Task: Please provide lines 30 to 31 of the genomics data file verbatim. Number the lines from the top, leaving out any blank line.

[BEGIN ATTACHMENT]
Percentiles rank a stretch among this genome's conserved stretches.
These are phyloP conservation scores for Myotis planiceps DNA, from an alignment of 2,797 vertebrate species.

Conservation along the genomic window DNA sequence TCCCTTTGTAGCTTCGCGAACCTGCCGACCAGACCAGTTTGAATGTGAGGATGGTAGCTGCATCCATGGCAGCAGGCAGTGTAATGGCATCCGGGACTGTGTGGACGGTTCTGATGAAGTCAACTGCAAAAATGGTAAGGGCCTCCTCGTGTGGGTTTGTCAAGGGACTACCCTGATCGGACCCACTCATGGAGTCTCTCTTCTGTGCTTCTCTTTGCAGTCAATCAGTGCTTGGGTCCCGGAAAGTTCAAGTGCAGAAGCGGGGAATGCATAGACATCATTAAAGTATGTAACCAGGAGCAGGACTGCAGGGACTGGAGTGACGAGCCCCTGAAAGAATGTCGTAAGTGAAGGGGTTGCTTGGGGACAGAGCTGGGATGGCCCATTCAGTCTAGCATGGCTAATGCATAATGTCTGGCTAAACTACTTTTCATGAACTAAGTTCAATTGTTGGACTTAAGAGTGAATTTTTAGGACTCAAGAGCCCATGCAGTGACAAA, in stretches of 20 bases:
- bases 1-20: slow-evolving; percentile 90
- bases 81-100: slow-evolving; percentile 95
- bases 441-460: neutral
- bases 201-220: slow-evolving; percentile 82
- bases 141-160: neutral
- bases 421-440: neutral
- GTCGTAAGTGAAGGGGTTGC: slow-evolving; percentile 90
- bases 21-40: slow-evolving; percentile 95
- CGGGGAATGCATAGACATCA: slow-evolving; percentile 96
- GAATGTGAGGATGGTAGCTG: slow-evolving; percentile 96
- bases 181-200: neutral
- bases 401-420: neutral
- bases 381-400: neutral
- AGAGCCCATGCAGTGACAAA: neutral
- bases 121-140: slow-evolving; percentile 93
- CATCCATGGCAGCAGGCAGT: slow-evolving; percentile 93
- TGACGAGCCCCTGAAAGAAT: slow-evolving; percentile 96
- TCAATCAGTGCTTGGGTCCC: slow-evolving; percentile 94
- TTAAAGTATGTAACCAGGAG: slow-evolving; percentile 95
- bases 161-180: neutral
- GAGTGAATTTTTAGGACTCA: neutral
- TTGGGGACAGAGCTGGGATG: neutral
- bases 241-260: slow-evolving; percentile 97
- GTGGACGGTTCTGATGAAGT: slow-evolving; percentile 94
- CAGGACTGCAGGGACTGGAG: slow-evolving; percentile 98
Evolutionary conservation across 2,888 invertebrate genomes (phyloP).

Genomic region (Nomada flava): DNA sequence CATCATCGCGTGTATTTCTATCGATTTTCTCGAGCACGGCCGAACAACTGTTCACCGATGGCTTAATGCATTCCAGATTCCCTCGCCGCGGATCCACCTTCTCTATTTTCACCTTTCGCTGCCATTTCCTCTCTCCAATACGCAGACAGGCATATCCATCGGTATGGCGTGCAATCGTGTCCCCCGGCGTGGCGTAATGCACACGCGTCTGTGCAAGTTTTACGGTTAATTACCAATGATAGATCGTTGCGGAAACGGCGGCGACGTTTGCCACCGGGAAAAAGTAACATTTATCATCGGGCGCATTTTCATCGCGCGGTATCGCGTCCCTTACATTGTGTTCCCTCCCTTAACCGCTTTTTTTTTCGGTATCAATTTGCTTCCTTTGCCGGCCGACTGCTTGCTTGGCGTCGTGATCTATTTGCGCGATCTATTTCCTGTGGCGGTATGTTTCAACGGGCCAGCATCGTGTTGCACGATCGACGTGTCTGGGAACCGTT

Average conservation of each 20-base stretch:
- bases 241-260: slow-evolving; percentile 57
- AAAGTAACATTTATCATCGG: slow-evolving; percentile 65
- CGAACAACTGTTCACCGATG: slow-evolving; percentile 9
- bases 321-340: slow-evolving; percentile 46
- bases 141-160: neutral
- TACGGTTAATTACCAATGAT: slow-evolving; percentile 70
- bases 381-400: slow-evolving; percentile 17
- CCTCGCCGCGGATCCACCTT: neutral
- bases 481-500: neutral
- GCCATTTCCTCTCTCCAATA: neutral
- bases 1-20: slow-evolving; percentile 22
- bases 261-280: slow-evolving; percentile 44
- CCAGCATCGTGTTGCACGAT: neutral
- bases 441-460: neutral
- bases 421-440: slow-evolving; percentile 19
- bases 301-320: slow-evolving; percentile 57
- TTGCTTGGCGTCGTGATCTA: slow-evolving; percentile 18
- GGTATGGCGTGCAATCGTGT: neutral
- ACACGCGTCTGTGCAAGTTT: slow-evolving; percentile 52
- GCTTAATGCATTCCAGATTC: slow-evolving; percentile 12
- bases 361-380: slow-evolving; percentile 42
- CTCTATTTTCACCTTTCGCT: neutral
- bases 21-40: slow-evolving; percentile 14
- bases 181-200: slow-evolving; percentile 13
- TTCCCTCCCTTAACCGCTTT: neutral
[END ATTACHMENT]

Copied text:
Genomic region (Nomada flava): DNA sequence CATCATCGCGTGTATTTCTATCGATTTTCTCGAGCACGGCCGAACAACTGTTCACCGATGGCTTAATGCATTCCAGATTCCCTCGCCGCGGATCCACCTTCTCTATTTTCACCTTTCGCTGCCATTTCCTCTCTCCAATACGCAGACAGGCATATCCATCGGTATGGCGTGCAATCGTGTCCCCCGGCGTGGCGTAATGCACACGCGTCTGTGCAAGTTTTACGGTTAATTACCAATGATAGATCGTTGCGGAAACGGCGGCGACGTTTGCCACCGGGAAAAAGTAACATTTATCATCGGGCGCATTTTCATCGCGCGGTATCGCGTCCCTTACATTGTGTTCCCTCCCTTAACCGCTTTTTTTTTCGGTATCAATTTGCTTCCTTTGCCGGCCGACTGCTTGCTTGGCGTCGTGATCTATTTGCGCGATCTATTTCCTGTGGCGGTATGTTTCAACGGGCCAGCATCGTGTTGCACGATCGACGTGTCTGGGAACCGTT

Average conservation of each 20-base stretch: